Still, Mr Gibb should be pleased that two thirds of applicants have been made an offer, although only 330 have been unconditionally placed. Nevertheless, making offer to two out of every three applicants is a very generous ratio indeed.

 

Teacher Preparation: national policy or local decision?

Schools Week recently broke a story about the STEP Academy Trust wanting to go its own way on teacher training, just at the time when the government seems to want to create a unified approach to recruitment onto courses preparing would-be teachers.

As documented previously on this blog, Mr Gibb has called for providers not to reject possible candidates wanting to become a teachers. According to Schools Week, one of the reasons for The STEP Academy Group wanting to go its own way was in order that they could demand higher standards than currently achieved by primary PGCE courses that operate through UCAS. According to the article in Schools week, the Trust apparently equates attending a Russell Group University as a key selection measure, along with a B and not a C is English and Mathematics at GCSE. Curiously, the Schools Week article didn’t mention a grade required for Science.

The DfE will have to come down hard on any provider wanting to avoid using a central application system if the government believes such a system is a good idea. Certainly, creating lots of different admissions systems, might well put off applicants. After all, that’s why centralised admission systems were invented in the first place; way back in the 1960s for undergraduate courses.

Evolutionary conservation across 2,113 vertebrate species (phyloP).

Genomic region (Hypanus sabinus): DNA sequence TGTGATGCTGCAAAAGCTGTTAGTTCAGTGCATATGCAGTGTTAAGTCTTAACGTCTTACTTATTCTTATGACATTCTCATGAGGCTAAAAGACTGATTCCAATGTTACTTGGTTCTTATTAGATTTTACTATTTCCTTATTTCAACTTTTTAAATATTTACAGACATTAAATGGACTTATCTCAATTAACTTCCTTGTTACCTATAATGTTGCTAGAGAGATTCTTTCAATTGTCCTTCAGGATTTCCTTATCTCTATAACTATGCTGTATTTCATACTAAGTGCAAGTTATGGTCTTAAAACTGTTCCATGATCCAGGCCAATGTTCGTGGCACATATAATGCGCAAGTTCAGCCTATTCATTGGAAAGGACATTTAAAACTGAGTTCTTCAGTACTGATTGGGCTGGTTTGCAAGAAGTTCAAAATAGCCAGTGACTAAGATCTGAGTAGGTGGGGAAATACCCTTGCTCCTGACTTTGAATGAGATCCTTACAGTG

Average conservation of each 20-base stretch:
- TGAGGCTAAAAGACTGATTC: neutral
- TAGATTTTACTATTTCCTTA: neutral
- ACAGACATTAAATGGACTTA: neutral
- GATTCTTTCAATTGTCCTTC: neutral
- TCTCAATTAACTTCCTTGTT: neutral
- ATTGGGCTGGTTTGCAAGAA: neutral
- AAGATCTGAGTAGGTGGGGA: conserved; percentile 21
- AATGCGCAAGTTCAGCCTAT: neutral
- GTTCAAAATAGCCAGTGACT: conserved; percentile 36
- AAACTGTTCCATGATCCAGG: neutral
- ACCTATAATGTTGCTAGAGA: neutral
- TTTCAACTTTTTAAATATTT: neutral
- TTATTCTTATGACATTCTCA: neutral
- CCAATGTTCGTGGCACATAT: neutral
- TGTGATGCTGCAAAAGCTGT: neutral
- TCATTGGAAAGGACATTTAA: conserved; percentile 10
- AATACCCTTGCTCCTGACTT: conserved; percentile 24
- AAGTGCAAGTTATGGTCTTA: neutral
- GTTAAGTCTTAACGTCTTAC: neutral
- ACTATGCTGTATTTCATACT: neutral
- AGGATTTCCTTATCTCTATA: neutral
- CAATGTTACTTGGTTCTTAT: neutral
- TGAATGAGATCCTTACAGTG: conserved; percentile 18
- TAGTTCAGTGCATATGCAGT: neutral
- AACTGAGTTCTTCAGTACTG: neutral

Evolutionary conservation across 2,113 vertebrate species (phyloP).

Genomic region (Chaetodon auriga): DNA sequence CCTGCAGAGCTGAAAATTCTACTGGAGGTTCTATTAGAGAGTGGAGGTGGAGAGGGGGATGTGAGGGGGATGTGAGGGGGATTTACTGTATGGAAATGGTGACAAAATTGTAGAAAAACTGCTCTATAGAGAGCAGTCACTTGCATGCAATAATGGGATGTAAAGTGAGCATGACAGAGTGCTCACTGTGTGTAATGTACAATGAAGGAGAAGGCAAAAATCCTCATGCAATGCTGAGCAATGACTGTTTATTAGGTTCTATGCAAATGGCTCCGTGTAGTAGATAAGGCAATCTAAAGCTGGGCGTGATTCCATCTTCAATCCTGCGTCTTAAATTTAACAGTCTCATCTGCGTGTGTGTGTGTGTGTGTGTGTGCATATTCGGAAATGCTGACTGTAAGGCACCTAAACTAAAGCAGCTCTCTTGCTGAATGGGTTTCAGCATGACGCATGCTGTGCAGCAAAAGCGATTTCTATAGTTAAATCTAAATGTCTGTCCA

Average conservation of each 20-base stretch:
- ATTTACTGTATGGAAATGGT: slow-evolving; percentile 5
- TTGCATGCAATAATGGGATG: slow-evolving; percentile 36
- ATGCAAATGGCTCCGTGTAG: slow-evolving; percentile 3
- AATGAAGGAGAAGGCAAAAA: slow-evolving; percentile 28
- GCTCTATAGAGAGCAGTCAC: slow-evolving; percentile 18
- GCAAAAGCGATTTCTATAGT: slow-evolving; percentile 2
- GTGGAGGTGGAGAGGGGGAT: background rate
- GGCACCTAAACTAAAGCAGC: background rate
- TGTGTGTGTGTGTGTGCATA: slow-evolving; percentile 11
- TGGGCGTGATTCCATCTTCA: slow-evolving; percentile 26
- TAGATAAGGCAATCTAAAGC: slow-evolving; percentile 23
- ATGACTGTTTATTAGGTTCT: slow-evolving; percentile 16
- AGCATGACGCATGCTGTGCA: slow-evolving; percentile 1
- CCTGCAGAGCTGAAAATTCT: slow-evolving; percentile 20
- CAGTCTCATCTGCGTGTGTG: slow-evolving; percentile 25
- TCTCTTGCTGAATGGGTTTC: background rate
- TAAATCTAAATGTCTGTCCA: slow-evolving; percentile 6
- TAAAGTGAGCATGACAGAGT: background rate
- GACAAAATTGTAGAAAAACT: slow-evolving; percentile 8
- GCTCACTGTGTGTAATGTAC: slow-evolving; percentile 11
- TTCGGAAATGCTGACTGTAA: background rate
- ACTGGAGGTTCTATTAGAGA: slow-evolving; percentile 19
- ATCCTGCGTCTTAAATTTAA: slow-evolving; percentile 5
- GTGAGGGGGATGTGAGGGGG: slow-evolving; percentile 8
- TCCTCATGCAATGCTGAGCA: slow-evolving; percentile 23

I am not a fan of the present UCAS system, as it is expensive for both candidates and providers, whilst being cost neutral for UCAS. The former GTTR system of sequential applications also allowed for better monitoring of applicants progress and also provided better data about rejections than the present Apply 1 and Apply 2 system, but it is what we have in place. There was room for improvement, as there still is. The number of places on offer and the number of offers made might help candidates assess where to apply, especially later in the recruitment round when courses are on the cusp of closing.

I assume the STEP Academy will want to operate a form of School Direct salaried training scheme, paid for by the Trust. Neither the Trust nor their suggested university partner have any allocation from the DfE for 2019-20 training places. This raises the interesting question of whether or not those on training courses need to be on courses with allocated places in order to obtain QTS? Maybe because the recruitment cap has been abolished that rule doesn’t matter, but has the cap been abolished for primary courses?

Alternatively, these could be regarded as assessment only candidates, to be presented at the end of the period of teaching in the classroom? There doesn’t seem to be any cap for the number of such people granted QTS each year.

But, none of this probably matters to the school since, under the Govian rule change, they don’t need to employ teachers with QTS; anyone will do, presumably so long as they meet the Trust’s entry requirements.